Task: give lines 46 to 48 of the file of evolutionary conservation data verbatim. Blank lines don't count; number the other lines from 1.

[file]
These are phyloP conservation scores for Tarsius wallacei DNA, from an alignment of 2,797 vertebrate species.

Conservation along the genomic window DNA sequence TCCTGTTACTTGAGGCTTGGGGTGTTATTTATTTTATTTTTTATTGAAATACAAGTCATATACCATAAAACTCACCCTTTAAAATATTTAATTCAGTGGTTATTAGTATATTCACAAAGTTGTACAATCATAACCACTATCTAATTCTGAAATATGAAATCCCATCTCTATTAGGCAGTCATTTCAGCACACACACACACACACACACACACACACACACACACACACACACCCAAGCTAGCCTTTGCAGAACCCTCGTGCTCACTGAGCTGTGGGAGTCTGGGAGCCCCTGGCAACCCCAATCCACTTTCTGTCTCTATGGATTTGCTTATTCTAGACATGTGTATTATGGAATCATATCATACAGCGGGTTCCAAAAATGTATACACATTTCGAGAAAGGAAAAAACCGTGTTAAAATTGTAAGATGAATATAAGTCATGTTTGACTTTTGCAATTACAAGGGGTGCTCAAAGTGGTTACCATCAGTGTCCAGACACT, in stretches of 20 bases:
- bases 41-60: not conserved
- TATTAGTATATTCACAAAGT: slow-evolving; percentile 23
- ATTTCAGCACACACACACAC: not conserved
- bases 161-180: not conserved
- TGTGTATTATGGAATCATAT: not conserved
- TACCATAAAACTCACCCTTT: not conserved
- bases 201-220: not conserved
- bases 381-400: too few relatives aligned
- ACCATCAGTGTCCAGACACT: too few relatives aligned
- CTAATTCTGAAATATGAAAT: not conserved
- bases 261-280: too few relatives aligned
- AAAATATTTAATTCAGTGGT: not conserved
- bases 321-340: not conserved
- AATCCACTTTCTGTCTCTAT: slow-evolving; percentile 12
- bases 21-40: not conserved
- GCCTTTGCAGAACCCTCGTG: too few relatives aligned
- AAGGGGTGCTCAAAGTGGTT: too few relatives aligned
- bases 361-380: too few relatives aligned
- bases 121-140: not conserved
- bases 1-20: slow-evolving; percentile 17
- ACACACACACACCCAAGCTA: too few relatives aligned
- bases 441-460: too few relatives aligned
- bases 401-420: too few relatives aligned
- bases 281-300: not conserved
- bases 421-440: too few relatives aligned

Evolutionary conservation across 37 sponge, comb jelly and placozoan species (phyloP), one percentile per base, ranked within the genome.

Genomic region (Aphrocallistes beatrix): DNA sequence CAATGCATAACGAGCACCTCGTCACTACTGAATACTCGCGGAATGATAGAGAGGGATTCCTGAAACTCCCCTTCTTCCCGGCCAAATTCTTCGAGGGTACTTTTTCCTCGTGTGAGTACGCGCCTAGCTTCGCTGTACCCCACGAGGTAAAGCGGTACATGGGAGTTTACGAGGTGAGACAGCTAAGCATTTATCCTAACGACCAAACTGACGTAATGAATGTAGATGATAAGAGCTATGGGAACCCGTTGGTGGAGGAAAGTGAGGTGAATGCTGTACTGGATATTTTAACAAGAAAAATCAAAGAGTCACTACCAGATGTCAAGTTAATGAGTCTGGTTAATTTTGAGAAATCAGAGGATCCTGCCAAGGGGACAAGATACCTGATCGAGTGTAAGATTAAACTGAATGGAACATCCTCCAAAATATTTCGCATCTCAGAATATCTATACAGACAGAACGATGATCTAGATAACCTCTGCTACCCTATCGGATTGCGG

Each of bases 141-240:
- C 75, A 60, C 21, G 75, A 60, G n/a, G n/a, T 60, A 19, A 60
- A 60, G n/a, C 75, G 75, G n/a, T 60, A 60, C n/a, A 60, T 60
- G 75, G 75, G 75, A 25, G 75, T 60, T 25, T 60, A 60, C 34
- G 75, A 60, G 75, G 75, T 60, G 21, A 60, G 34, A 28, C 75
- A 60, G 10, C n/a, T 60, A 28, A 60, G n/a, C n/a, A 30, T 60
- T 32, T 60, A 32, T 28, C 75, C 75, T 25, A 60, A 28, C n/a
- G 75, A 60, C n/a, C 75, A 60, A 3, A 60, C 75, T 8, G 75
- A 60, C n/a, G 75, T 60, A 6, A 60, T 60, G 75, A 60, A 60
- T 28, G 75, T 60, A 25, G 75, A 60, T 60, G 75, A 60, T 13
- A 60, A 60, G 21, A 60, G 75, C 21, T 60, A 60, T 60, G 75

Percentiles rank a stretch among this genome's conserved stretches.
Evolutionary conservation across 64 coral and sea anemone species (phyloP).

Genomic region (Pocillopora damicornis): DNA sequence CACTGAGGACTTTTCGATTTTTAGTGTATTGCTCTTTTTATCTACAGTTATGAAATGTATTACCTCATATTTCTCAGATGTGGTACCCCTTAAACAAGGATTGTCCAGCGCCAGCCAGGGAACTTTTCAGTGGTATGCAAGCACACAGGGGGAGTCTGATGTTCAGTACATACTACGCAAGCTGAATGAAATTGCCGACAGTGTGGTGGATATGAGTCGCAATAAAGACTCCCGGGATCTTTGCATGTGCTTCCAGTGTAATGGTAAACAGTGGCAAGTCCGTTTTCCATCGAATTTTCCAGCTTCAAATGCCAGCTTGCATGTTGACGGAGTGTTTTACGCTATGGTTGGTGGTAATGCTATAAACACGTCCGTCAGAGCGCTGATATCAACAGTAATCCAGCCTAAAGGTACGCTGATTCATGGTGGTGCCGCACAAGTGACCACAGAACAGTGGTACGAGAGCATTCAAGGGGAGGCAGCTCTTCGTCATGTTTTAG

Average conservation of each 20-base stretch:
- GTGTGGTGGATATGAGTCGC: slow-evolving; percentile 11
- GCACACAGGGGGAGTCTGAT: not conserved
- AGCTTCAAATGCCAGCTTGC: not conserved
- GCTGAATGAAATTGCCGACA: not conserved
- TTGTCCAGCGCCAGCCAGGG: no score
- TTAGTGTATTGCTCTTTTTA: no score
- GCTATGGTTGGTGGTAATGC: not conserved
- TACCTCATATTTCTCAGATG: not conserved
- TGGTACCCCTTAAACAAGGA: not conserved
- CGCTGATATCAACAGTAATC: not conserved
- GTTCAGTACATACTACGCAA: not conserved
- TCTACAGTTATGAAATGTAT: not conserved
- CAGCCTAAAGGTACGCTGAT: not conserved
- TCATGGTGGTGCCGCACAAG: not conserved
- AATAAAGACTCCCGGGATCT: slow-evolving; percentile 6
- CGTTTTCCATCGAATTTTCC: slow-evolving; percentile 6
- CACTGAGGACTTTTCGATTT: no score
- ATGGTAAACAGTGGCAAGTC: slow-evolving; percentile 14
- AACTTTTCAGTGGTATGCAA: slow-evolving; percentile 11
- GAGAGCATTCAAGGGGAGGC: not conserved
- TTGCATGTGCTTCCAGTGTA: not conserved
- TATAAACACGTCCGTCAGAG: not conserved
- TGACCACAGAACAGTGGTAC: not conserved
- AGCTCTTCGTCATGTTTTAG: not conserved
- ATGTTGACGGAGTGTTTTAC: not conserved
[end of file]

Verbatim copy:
- GCACACAGGGGGAGTCTGAT: not conserved
- AGCTTCAAATGCCAGCTTGC: not conserved
- GCTGAATGAAATTGCCGACA: not conserved